Modelling Competence in Community Interpreting: Expectancies, Impressions and Implications for Accreditation

UoM administered thesis: Phd

  • Authors:
  • Lukasz Kaczmarek

Abstract

The aims of this thesis are to propose and explore a competence model forcommunity interpreting, and to discuss implications of the model for accreditation ofcommunity interpreters in the UK. The thesis first focuses on selected approaches totranslation competence and interpreting competence in order to show that translation andinterpreting studies fail to offer foundations for a model of community interpretercompetence. The deficiencies identified in these approaches concern mostly a prevailingtendency to discuss the question of competence in terms of components. This, in turn,seems to result in prescriptive views on competence in translation and interpreting studies.With a view to overcoming those deficiencies, the thesis discusses achievements ofintercultural communication studies, arguing that scholarly contributions within thisdiscipline are helpful in seeking theoretical foundations for a new model. Having shownthe applicability of the model of intercultural communication competence to the currentproject, the thesis puts forward a model of community interpreter competence. Drawing onrelevant assumptions, the proposed model postulates approaching the question ofcompetence as a matter of subjective impressions governed by fulfilment of individualexpectancies.This correspondence between competence impressions and expectancy fulfilment isclaimed to constitute the decisive factor in the process of impression formation. For thisreason, the assumptions and propositions of the model are used to derive a principle whichdescribes the correspondence concerned. This principle is then tested through analysis oftranscripts of interviews conducted with all three participants of interpreter-mediatedencounters. The analysis successfully points to the correspondence between competenceimpressions and expectancy fulfilment.Finally, the thesis explores the conclusions and implications of the analysis byproposing enhancement to the framework of interpreter accreditation in the UK. Theproposals aim to enrich the framework by widening the range of individuals, methods andsources used to assess a candidate's competence. This enrichment acknowledges theexpectancy-based nature of impressions related to community interpreter competence.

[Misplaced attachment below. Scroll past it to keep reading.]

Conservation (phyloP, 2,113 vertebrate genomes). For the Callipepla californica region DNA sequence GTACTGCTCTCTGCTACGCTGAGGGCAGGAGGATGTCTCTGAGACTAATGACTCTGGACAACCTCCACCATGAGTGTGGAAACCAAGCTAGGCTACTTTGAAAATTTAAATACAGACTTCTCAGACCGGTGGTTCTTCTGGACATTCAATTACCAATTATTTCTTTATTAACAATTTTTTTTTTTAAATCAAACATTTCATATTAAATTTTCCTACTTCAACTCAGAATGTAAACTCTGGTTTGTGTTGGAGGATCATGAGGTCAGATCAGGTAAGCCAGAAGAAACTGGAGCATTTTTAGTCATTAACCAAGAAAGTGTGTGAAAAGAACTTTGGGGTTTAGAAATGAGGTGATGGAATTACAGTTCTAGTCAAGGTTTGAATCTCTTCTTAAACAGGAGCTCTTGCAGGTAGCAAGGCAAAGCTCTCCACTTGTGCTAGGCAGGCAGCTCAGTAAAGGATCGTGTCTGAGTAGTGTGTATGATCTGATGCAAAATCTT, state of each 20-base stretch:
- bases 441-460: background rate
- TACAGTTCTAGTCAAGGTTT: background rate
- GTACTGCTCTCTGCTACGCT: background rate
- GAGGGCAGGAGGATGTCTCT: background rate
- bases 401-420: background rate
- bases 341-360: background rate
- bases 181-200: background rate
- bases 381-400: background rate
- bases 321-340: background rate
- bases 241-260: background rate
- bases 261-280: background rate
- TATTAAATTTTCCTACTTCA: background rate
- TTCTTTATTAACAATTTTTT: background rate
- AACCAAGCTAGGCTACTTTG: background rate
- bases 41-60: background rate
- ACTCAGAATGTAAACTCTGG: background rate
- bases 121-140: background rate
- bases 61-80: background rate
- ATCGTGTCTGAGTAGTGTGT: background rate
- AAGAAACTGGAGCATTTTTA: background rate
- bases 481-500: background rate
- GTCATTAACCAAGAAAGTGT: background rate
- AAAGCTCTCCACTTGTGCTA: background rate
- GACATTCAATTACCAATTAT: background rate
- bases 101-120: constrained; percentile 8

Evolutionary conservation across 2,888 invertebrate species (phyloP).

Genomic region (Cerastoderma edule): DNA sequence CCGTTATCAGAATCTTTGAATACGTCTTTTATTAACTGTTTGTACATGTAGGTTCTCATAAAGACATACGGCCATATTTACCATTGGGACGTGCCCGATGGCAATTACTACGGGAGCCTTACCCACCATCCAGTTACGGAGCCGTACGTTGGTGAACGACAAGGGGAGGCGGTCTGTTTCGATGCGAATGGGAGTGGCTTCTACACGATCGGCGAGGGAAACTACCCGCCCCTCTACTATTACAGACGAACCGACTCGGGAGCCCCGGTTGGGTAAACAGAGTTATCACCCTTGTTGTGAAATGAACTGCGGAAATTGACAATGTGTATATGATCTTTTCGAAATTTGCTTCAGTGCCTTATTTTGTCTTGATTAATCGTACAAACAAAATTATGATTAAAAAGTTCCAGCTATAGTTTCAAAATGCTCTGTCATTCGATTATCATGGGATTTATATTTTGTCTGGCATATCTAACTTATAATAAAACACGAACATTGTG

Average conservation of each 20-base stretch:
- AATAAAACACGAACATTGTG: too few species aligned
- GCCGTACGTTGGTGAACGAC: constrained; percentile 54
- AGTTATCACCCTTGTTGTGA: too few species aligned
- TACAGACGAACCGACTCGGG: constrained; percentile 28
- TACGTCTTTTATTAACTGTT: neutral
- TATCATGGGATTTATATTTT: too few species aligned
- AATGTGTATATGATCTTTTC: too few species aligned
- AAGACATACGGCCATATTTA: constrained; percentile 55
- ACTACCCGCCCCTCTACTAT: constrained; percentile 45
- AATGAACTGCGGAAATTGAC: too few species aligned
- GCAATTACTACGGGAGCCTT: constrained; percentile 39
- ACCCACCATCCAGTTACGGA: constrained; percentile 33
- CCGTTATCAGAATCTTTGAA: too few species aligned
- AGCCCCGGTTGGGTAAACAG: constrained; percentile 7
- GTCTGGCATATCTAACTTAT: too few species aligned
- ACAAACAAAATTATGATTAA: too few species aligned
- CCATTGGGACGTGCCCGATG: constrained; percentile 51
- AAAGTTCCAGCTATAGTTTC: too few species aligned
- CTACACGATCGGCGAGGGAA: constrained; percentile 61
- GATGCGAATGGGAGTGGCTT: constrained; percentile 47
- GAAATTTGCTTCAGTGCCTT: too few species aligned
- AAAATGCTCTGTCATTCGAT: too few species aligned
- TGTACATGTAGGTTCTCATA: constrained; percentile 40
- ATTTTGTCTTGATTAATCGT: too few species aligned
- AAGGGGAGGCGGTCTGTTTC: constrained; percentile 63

Details

Original languageEnglish
Awarding Institution
Supervisors/Advisors
Award date31 Dec 2010